May 092009

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This is very useful tip if there are multiple people maintaining or using debian desktop,server or even if you are the maintainer, but can't remember exactly when you did or changed something.

If you want to add this settings to globally use /etc/bash.bashrc

First you need to Edit your $HOME/.bashrc file

#vi $HOME/.bashrc

Add the following line

export HISTTIMEFORMAT="%h/%d -- %H:%M:%S "

Save and exit the file.

From next login instead of:

574  tail -f /var/log/maillog
575  mailq | tail -15
576  tail -f /var/log/maillog
577  less /var/log/maillog

you get:

1002  May/09 -- 11:46:16 grep log /var/log/maillog
1003  Apr/09 -- 14:17:40 passwd test
1004  Apr/09 -- 14:50:28 history 15

Some more bash history tips

The most efficent way to search your history is to hit Ctrl R and type the start of the command. It will autocomplete as soon as there’s a match to a history entry, then you just hit enter

If you don't want to save duplicate commands use the following option in your bashrc file ($HOME/.bashrc)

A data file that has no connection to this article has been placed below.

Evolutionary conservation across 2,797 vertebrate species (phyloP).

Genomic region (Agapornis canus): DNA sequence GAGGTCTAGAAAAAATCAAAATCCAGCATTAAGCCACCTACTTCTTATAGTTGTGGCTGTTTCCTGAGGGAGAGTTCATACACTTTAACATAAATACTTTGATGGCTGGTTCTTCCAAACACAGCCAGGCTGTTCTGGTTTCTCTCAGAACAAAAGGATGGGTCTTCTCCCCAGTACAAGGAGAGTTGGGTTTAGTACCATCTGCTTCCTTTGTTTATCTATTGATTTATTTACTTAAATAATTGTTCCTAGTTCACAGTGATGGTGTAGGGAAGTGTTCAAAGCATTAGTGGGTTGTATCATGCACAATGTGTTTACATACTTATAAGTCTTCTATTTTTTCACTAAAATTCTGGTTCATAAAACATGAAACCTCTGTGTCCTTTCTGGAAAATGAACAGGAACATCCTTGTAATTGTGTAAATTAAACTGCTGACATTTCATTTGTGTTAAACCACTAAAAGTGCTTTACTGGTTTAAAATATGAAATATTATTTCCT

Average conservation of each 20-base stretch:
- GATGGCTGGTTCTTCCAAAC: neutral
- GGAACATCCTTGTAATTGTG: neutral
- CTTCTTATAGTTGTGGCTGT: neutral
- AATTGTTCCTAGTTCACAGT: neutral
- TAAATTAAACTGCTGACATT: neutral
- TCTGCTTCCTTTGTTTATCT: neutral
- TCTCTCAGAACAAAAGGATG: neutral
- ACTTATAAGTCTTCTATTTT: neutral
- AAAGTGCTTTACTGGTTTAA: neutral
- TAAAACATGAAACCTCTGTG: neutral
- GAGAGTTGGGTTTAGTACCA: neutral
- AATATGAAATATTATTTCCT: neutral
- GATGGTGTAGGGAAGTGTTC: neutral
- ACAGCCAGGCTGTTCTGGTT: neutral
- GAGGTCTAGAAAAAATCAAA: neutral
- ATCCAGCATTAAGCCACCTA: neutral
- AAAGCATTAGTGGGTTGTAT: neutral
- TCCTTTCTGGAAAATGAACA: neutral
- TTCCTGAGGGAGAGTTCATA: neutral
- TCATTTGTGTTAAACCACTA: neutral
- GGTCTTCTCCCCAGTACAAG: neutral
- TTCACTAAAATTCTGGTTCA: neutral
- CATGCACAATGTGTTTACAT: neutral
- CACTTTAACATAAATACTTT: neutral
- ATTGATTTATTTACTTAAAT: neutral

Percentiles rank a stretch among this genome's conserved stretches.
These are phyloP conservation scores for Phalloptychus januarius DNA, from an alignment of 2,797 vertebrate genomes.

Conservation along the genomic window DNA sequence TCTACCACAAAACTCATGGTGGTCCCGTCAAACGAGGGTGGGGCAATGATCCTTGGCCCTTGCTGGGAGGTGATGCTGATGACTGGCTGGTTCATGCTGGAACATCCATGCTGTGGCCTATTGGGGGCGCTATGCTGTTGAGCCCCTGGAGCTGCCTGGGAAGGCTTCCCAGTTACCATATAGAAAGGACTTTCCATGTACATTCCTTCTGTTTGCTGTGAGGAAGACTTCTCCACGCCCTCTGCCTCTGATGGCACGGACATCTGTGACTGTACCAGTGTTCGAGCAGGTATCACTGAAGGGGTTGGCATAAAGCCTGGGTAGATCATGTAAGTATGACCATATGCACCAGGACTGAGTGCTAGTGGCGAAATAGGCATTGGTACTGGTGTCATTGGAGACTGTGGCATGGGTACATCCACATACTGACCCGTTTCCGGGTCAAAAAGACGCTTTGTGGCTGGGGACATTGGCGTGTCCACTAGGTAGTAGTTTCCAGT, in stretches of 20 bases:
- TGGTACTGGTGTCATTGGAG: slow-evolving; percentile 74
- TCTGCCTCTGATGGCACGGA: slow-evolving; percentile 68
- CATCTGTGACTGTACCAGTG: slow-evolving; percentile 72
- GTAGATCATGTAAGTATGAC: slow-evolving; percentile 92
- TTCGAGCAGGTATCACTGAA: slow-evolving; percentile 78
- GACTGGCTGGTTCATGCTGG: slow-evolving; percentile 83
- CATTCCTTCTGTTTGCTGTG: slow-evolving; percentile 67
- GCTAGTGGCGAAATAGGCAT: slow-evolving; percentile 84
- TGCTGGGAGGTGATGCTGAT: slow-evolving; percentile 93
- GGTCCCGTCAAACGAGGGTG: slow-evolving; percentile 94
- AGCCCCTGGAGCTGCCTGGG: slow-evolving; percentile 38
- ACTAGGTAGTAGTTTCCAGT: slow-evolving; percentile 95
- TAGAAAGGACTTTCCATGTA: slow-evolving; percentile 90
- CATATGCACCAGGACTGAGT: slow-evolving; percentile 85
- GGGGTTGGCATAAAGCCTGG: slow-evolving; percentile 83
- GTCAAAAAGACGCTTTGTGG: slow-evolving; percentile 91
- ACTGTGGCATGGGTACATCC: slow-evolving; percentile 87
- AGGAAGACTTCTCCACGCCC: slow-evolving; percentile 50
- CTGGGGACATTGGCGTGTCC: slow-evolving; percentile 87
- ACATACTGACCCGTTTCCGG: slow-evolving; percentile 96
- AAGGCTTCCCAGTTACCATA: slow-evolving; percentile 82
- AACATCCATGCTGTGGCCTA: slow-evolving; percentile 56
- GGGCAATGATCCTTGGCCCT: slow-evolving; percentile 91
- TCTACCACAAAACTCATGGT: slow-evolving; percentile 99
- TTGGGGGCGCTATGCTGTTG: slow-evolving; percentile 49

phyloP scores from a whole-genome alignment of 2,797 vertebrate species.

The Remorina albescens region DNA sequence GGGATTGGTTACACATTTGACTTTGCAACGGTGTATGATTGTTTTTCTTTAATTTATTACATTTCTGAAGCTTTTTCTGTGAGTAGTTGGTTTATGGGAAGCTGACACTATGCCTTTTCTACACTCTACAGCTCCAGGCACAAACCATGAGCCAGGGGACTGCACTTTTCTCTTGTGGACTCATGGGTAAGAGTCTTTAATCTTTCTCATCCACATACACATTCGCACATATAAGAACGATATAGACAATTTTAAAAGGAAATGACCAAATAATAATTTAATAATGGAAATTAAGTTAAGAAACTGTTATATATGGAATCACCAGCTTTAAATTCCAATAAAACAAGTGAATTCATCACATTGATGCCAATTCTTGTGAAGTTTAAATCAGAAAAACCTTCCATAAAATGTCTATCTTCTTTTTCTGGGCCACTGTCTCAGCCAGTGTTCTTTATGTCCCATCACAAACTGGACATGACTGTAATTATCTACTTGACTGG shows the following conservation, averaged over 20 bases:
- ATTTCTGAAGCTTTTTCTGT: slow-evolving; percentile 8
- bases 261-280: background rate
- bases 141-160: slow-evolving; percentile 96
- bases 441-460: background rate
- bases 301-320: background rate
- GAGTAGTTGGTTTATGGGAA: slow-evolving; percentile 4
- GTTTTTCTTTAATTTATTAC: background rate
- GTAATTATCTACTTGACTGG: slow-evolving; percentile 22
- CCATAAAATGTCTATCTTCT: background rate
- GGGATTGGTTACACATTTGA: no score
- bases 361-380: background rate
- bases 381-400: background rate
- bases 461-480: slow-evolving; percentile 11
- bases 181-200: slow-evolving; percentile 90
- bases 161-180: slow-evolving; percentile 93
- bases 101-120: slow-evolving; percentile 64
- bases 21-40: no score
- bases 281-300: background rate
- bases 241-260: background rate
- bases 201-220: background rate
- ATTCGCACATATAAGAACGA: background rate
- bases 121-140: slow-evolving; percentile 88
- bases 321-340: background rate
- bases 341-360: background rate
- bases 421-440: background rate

If you want to set the size of the history file use the following option in your bashrc file ($HOME/.bashrc)


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 Posted by at 7:11 pm

  6 Responses to “How to Add Date And Time To Your Bash History file”

  1. In short:

    export HISTTIMEFORMAT=’%F %T ‘
    export HISTCONTROL=ignoredups
    export HISTCONTROL=ignoreboth
    export HISTSIZE=5000

  2. # My .bashrc HISTORY 😉

    export HISTTIMEFORMAT=’%F %T ‘ # time entry for .bash_history
    export HISTCONTROL=ignoredups # eliminate continuous occurrences duplicates
    export HISTSIZE=100000 # big big histfile
    shopt -s histappend # append to history, don’t overwrite it

    # Save and reload the history after each command finishes
    export PROMPT_COMMAND=”history -a; history -r; $PROMPT_COMMAND”

  3. I had to replace the double quotes with single quotes to get this working

  4. I like those enhancements, guys! 🙂
    Only, it gives me this “wise reminder” after every ENTER hit in the BASH prompt:
    bash: history: cannot use more than one of -anrw

    …although, I must admit it, I’m not in “Lenny”, I’m in OpenSuSE 11.1. But I guess BASH is distro-independent, eh? GPL software and all that…

  5. thanks for your trick 🙂

  6. If you seek an easy way how to view, navigate, search and filter Bash history, you may want to a give a try to

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